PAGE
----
Spiros also said that he tries to avoid a sort of confirmation when it comes to evaluating startups: “[there’s a tendency] that even if people realize they’re wrong, they can’t leave their path. For me, I don’t want to commit myself to an opinion and just let it happen. If it doesn’t resonate, then it’s maybe not something for me.”

The tech is out there: now, fintech companies must differentiate themselves with innovative thinking

And what is resonating with Spiros at the moment?

He commented that there isn’t necessarily any one thing in particular–after all, the things that are developing in the fintech space at the moment are mostly extensions and reiterations of existing technologies.

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“We [all] have the same ingredients…AI, [fintech], insurtech, Internet of Things–and, and, and. The technology’s out there, but everyone uses it differently.”

Spiros made a comparison to the food industry: “it’s the same as a cook–if we both had a restaurant, we would buy the same [ingredients], but maybe your dishes would taste better, because you mix it differently; you present it differently in the kitchen, you cook it differently.”

“It’s the same thing with technology,” he continued. It’s not about “trends” anymore–”everyone knows what’s out there–it’s a question of how you will use it.” Just like in a restaurant, “people come to eat, and when they leave, they might recommend it.”

Indeed, “[…] it’s not about trends any more,” he said. “It’s all out there…in the end, it’s the ‘chef’, the ‘cook’, and the team that differentiates,” he said. “Like restaurants.”

Fintech is “past the peak”

Indeed, the most groundbreaking things in fintech at the moment are these reiterations and recombinations: therefore, “we’re past the peak,” Spiros said.

However, “fintech is increasingly important…although maybe people are less aware that it’s there,” Spiros said.

“This is a compliment to fintech, because the less obvious it is, the better it is,” he explained. “It’s user experience–if you have to read how a phone works, that’s not a good user experience; if you pick it up and it works, that’s a great user experience.”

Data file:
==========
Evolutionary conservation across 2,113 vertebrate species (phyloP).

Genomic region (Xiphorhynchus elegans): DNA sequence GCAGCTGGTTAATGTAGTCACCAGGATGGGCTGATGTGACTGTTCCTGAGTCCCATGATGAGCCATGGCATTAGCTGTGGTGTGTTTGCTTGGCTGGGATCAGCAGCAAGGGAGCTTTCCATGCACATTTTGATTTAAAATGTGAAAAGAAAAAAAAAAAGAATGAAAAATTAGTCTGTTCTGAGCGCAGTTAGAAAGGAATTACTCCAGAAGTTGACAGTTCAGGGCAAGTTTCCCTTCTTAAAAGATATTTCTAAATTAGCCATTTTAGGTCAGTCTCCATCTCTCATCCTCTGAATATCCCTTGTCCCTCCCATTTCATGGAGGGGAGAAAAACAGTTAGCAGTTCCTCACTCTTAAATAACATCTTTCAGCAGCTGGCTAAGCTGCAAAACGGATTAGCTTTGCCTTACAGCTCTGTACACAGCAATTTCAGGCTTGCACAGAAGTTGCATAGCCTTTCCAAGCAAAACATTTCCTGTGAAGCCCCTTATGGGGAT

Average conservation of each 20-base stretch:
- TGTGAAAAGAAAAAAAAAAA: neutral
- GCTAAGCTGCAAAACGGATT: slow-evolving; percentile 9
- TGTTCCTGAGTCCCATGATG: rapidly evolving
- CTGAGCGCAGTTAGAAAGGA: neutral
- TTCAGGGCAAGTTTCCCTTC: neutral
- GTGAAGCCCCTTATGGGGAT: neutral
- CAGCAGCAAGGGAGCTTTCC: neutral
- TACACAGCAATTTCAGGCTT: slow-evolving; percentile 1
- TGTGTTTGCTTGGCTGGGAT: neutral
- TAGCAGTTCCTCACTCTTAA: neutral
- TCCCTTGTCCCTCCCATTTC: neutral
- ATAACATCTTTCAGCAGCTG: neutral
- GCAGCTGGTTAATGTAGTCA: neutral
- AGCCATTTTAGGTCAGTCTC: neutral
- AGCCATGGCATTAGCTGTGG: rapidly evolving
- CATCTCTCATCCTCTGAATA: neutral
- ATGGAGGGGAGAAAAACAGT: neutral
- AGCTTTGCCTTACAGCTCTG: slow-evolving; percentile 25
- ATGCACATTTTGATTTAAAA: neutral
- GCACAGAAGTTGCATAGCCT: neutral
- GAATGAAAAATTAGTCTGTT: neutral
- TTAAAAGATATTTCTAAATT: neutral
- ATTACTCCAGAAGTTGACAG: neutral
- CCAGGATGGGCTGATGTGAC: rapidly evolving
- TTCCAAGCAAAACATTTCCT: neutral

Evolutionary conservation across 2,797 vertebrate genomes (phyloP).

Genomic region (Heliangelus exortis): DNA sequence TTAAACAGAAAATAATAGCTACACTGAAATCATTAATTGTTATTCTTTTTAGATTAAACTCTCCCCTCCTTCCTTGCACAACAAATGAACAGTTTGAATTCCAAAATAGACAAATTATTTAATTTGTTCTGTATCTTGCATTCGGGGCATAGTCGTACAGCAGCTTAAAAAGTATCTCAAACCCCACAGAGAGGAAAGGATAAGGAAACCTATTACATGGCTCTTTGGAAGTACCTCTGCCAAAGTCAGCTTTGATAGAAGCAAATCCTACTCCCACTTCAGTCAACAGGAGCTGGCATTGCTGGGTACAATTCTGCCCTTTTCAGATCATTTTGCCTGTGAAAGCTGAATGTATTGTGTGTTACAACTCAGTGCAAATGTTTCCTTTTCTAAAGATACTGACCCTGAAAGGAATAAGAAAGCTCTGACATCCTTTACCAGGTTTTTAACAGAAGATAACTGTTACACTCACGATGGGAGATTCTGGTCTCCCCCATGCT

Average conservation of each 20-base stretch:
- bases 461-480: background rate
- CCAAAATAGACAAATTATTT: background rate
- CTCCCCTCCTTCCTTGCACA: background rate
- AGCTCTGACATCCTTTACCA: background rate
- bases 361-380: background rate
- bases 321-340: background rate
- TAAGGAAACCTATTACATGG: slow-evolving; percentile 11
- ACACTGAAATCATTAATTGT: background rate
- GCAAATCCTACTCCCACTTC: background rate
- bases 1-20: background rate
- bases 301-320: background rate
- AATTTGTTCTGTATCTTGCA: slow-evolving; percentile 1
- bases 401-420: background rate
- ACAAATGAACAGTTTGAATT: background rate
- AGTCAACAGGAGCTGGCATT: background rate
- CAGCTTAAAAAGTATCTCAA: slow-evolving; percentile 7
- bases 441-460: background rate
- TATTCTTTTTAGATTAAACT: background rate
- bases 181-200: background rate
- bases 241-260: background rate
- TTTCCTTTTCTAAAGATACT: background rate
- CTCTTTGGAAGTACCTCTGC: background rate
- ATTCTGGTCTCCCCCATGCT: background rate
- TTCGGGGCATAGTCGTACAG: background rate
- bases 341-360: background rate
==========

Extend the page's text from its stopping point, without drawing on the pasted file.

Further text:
In other words, “the less thinking you do, the better it is” when it comes to B2C. “[…] It’s like breathing air–if you don’t have it anymore, it’s a problem. But you don’t walk through the street [saying], ‘oh my god, [I’m breathing.]’”

Of course, this doesn’t apply to every aspect of the fintech industry: “B2B has different goals–in B2B, people don’t really care about fintech being like air. But in B2C, yes.”

“We’re all against cash, but cash is great.”

Spiros pointed specifically to the advent of Amazon shops that allow customers to walk in, take what they need, pay, and walk out without having to interact with a cashier. “That’s great user experience,” he said.

However, he also pointed to the fact that laws are being drafted in certain states to require a cashier to be on the premises to assist people who may not have credit cards. While this is a separate issue, Spiros noted that this points to what may be an unpopular truth in the fintech space.

“We’re all against cash,” he said. “But cash is great.”

After all, “cash gives you privacy,” he said; additionally, “now with corona, we are all locked up; we could not have imagined that this would have happened many years ago…but it’s reality.”

And indeed, the sudden and massive paradigm shift that coronavirus has brought onto the world has opened the whole world to discussions about preparedness for disaster and sudden paradigm shifts more generally.

For example, “what about if we don’t have electricity for two weeks?” he said. “How are you gonna get the money out of your bank? How are you going to pay for something? It could happen. I mean, anything could happen.”

Therefore, Spiros said that people and governments must realize that “there’s a value to cash.”

For startups, the next one to two years will be rough

In addition to the rise of this ‘disaster-preparedness’ mindset across human life, Spiros pointed to a number of other long-term consequences for fintech that will likely come as a result of the coronavirus.

“[For] smaller startups, it’s going to be harder to get funding,” he said. “[…] I think that if [a startup doesn’t] have enough money for the next one to two years–at least one year–it will be very hard to survive, because investors–whatever money they have–they will probably invest in startups that will survive and are already in their portfolios.”

“If you can show your investors that your business will survive, because you will have fewer customers, and your running costs are not as high–your burn rate is manageable–I think that will attract more investors than if you come to them and say, ‘we might go under if we don’t get money’. That’s going to scare a lot of people off.”

But early-stage companies won’t be the only ones who are affected by the economic fallout from the coronavirus: “even banks will be shaken…even tech giants are shaken by corona.”

However, “if you’re a big player, you’re probably going to survive and get stronger–Amazon, Facebook, Google, big banks–and the smaller players, small fintechs, a lot of them will disappear regardless, besides the fact that a lot of them disappear anyway because that’s the nature of the startup business.”

The greater consequence of all of this, Spiros said, is that “innovation will go down because if there’s less competition out there, there isn’t a need to innovate as much.”

This is an excerpt. To hear Finance Magnates’ full interview with Spiros Margaris, visit us on Soundcloud or Youtube. Special thanks to Spiros Margaris.